Apprenticeship is a work force training concept designed to prepare an individual for occupations in the skilled trades and crafts. Apprenticeship programs have withstood the test of time as a way to effectively train workers in a skilled trade or craft. These programs are similar to college and can take from one to as many as seven years to complete depending on which trade or craft is chosen.
An Apprentice is an individual who develops marketable job skills in a structured training program who possess the aptitude, physical condition and desire to succeed in a specific trade or craft. Apprentices work with experienced journeypersons on the job and receive an hourly wage and other benefits while learning their chosen trade or craft. On the job training is supplemented by classroom instruction.
Apprenticeship programs are operated under the authority of Joint Apprenticeship Committees (JAC) or Joint Apprenticeship and Training Committees (JATC) composed of an equal number of employer and union representatives. Authority is established in an Apprenticeship Labor Standards Agreement adopted by the JAC or JATC. These standards contain rules and regulations for conducting an apprenticeship program and detail the duties and responsibilities of the local JAC or JATC.
There are approximately 650 individuals enrolled as Automotive Apprentices across Northern California working full-time and attending automotive-related classes at a community college. Automotive Apprentices can work in the field of Auto & Truck Mechanics, Auto Body, Auto Paint, Truck and Trailer Repair, Service Advisor, Heavy Equipment Mechanic and Part Counter Person.
For more information, contact:
Automotive Trades Apprenticeship Program
Apprenticeship Applications will be accepted Monday through Thursday (except holidays) from 8 a.m. to 11 a.m.
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Looking at new ways to fund apprenticeship training
For the first time in history, President Obama mentioned "apprenticeship" in his State of the Union speech last February. Underscoring his commitment to apprenticeship, the government is offering $100 million to be earmarked for apprenticeship programs. This money is from a fund paid for by employers who are seeking H1B visas for foreign employees. The goal is to have today's foreign workers fund tomorrow's home-grown talent, and the IAM is looking to be part of that trend.
Jon Fowkes, who serves as the District 190's Coordinator of Apprenticeship Programs is working all the angles to get the IAM apprenticeship programs prepared to win some of the new grants.
The Request for Proposals (RFP) has not yet been released, but initial guidelines indicate that the funds will go to three industries: advanced manufacturing, medical and IT. Each funded program must be structured so that it can be replicated across the country.
"We think the automotive model, utilizing community colleges, would work in any industry where the local colleges have already identified jobs they wish to provide training support," explains Fowkes, who was asked by the head of the Division of Apprenticeship Standards to be the point person for California's advanced manufacturing proposal. "We're preparing to submit either regional or statewide proposals and are already developing partnerships of labor, employers, government, and community colleges," Fowkes says, adding that he already has two grant writers lined up and ready to go.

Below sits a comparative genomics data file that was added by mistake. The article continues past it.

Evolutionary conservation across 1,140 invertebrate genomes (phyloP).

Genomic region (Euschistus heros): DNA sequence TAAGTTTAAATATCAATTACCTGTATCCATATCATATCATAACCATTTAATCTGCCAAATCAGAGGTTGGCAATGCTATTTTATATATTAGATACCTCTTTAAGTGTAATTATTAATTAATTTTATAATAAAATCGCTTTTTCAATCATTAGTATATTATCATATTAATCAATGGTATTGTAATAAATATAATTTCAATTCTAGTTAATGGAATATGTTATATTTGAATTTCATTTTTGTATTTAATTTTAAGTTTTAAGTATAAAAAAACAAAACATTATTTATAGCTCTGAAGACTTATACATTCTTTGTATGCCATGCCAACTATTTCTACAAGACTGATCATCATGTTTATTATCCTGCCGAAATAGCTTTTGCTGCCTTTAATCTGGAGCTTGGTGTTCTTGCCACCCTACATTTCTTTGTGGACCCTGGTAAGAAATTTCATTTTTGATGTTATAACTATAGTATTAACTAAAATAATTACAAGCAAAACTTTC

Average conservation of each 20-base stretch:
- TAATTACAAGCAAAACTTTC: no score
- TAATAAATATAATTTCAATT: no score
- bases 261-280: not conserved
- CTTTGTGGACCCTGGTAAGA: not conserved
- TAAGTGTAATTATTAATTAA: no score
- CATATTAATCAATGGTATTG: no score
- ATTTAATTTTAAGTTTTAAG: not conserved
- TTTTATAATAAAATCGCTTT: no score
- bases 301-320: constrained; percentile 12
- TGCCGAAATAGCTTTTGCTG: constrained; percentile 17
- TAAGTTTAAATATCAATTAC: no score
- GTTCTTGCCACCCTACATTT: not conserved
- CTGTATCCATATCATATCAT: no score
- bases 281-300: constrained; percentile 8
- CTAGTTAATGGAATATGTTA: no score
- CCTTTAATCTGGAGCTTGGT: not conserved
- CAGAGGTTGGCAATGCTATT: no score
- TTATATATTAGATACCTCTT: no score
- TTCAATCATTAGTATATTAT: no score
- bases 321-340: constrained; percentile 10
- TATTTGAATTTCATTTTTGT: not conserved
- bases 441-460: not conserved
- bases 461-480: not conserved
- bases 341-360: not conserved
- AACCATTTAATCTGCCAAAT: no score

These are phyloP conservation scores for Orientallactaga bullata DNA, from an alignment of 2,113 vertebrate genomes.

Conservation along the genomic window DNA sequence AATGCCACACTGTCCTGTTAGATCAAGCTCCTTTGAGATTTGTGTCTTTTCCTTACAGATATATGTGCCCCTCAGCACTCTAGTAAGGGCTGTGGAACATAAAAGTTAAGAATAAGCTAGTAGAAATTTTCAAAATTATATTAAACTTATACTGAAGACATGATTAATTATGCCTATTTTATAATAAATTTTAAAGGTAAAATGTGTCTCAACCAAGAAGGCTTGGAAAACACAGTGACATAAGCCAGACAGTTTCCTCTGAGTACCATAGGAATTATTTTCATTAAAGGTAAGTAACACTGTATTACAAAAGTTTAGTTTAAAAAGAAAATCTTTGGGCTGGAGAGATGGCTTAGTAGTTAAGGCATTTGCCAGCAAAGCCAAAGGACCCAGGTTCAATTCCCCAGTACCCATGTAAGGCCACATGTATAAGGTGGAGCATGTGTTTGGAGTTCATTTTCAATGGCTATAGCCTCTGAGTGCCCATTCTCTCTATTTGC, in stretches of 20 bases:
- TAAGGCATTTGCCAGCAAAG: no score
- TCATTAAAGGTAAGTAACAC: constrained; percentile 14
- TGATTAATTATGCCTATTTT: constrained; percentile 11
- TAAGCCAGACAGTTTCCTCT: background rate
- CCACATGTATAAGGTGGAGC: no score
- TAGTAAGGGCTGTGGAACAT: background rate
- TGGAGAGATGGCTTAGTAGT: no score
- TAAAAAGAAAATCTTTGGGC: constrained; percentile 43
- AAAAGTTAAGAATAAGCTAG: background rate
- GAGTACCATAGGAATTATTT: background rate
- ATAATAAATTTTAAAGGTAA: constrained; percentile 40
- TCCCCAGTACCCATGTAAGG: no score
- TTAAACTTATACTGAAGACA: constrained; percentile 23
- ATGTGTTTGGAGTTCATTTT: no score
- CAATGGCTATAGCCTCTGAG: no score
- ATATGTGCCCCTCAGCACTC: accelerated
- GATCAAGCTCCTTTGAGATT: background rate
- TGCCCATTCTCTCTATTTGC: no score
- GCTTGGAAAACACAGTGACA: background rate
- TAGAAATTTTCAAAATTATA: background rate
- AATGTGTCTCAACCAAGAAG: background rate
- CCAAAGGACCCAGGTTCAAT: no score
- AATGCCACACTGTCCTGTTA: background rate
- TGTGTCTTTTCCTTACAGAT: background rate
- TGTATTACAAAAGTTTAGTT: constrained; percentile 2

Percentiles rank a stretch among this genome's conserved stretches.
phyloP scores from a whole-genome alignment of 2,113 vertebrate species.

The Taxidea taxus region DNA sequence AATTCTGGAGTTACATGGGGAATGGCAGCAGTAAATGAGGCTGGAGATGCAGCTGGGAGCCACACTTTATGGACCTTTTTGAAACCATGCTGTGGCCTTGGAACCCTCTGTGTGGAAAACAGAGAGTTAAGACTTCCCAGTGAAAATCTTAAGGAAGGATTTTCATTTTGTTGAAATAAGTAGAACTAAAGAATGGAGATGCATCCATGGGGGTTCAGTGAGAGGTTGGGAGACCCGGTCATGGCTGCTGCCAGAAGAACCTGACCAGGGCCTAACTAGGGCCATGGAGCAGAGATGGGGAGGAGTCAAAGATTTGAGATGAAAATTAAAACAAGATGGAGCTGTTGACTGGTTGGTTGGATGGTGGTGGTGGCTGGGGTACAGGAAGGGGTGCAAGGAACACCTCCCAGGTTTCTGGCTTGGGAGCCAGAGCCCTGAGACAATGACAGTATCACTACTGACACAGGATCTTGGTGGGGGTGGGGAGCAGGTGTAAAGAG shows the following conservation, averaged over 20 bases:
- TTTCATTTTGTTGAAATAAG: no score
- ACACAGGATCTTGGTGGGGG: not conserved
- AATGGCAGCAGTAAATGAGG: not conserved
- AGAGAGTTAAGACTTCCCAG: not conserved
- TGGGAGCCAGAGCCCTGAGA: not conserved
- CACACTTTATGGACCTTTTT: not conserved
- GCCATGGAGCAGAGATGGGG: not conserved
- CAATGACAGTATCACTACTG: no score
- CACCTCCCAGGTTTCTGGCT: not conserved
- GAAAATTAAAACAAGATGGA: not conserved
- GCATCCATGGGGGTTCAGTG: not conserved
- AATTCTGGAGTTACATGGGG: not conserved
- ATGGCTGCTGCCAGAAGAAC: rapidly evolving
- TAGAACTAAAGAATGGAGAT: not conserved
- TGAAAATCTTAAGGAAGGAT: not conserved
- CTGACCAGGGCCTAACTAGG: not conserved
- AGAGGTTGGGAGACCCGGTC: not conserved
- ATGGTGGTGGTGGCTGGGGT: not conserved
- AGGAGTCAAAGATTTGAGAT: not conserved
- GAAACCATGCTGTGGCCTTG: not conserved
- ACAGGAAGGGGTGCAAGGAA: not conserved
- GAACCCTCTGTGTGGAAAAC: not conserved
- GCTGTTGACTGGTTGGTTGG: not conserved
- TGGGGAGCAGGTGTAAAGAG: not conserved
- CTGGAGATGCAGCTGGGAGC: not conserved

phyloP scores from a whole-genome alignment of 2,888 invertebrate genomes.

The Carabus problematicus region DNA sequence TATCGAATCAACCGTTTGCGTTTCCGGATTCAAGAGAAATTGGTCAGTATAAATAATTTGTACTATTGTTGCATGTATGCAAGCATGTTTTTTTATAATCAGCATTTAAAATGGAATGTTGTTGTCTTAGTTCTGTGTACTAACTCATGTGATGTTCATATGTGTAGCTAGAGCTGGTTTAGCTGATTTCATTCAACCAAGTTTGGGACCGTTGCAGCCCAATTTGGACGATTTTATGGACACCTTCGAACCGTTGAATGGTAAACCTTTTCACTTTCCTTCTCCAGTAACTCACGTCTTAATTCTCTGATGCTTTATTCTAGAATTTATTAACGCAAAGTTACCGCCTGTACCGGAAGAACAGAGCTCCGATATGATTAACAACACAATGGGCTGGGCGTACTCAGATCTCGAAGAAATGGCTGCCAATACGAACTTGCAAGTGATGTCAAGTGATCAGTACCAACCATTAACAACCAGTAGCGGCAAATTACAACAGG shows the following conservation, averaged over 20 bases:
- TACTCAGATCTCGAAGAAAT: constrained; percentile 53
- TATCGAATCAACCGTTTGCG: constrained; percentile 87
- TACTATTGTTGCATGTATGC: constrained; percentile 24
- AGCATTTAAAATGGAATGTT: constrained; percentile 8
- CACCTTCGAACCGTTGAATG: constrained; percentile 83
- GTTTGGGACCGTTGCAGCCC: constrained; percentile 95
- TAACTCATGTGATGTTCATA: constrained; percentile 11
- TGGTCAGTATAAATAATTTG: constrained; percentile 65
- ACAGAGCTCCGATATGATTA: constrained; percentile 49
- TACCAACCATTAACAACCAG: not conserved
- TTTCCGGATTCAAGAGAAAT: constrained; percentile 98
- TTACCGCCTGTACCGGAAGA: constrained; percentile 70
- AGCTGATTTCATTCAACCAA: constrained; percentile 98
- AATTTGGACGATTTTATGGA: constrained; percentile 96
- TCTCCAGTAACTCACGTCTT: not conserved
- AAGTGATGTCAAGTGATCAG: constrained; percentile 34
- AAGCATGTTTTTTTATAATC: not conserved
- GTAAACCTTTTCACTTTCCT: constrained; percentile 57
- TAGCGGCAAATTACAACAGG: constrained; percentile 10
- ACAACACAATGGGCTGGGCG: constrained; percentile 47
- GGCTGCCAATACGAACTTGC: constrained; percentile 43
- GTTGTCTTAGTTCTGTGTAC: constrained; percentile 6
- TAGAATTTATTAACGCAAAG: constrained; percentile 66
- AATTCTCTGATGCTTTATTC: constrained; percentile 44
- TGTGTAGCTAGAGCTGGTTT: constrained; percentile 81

"The most important lesson we've learned from past grants that we've won is that, to be successful, this must be demand-driven. That means, we've got to get the employer buy-in from the start to ensure they're committed to hiring the people we train. And then, we can be the bridge between the colleges and the employers."
Another component of this model is to go to the K12 schools, and by brining in the California Teachers Association, Fowkes is on top of that aspect as well. "We'll focus on educating the educators to promote apprenticeship and to steer high school kids to a career in the trades."
Getting grants is a new focus for the IAM's apprenticeship program, but perhaps a necessary one. Fowkes says that he's done all he can to cut the program's costs, but unless a very large new group of employers joins the training fund, it won't be sustainable in the long run. "We've got to look for new opportunities and be entrepreneurial," he says.
The federal RFP is coming out any day now and the grants will be awarded in the winter.
Building interest in German cars
Another interesting idea that Fowkes is pursuing is that the German government is looking to partner with American unions to get young people interested in the automotive trades. In particular, they want to help train technicians to work on German cars, so that they can sell more of them in the U.S.
The IAM is looking into developing apprenticeship programs in the Los Angeles area and is also trying to get auto shops back into the LA high schools. A big component of this program will be marketing and business development. "In order to be successful, we'll need to get the German manufacturers to encourage their US dealers to take advantage of the union apprenticeship programs," Fowkes says.
Creating apprenticeships at the port
Finally, Fowkes has been working with Local 1484 Business Rep Kevin Kucera to pen a deal with SSA Terminals to start an apprenticeship program for techs. LA Trade Tech is eager to be the education partner, but he's also looking at Cerritos and Long Beach Community Colleges because they're closer. Watch for more details on this soon.
New Website To Showcase
Congrats to Graduating Apprentices
The following Local 653 members are now officially journeymen: Jose Reyes. Fresno Truck Center; Sim Sarth, Fresno Dodge; Eric Davis, Hedrick's Chevrolet; Adan Cervantes, Sun-Maid; and Omero Avalos, Fresno Truck Center. Congratulations one and all for your dedication and hard-work.